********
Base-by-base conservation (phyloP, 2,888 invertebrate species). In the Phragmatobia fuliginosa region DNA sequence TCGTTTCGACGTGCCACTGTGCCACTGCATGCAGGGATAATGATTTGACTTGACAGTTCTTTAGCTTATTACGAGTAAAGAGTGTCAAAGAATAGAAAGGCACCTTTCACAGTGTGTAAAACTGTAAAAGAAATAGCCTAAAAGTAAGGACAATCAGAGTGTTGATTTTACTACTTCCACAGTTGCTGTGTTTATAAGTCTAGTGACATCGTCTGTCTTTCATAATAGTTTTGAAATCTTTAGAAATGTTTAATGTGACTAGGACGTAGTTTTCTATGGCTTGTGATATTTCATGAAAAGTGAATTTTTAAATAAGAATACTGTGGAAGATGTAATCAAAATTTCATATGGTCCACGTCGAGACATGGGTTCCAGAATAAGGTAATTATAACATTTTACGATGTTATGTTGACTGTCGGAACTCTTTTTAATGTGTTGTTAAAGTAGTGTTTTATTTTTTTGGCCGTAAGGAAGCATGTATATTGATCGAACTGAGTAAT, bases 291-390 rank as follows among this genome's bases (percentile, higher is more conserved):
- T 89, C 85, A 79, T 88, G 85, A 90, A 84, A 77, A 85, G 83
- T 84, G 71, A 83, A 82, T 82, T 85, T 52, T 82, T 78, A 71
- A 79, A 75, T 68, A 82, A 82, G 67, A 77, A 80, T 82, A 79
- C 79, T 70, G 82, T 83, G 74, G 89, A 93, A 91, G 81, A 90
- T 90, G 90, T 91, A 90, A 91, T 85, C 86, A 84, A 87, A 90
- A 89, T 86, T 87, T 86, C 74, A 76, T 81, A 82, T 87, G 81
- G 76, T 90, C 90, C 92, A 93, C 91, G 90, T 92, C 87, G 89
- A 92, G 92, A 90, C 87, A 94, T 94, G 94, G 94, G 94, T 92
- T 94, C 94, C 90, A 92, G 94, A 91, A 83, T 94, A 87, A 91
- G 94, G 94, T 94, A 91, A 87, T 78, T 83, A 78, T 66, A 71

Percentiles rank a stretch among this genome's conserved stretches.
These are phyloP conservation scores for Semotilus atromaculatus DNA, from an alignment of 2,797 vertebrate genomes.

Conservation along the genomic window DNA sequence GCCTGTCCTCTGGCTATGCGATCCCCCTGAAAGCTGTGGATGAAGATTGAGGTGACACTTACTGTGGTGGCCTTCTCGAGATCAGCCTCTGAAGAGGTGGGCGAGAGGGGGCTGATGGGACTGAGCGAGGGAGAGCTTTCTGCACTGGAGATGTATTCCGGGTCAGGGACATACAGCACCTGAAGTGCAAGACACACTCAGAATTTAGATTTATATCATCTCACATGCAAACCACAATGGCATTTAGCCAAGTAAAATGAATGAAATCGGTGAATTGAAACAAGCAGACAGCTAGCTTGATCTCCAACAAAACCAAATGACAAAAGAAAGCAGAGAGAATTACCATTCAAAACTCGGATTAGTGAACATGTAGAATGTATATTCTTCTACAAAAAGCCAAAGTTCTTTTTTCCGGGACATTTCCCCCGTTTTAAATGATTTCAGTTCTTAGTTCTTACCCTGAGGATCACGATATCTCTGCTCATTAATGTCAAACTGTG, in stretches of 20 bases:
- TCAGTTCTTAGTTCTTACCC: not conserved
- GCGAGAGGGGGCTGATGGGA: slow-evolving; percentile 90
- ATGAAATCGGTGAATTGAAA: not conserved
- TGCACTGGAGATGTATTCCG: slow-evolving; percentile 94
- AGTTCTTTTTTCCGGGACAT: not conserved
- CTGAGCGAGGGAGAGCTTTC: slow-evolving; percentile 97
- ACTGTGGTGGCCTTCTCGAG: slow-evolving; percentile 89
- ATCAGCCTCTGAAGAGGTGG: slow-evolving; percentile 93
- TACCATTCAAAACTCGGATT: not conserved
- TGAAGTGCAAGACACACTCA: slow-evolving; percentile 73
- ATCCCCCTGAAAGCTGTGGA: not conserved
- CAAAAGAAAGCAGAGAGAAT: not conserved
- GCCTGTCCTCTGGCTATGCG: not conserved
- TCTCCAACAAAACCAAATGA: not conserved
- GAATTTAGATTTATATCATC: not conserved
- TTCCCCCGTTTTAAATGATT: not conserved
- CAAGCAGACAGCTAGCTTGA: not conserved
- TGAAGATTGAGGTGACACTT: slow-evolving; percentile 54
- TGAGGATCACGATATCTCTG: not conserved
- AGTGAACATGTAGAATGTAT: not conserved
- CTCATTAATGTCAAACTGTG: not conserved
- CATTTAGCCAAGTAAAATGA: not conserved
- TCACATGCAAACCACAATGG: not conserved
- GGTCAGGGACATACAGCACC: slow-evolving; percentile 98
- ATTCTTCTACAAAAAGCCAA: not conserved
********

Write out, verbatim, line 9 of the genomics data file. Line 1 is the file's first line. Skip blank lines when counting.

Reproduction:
- A 92, G 92, A 90, C 87, A 94, T 94, G 94, G 94, G 94, T 92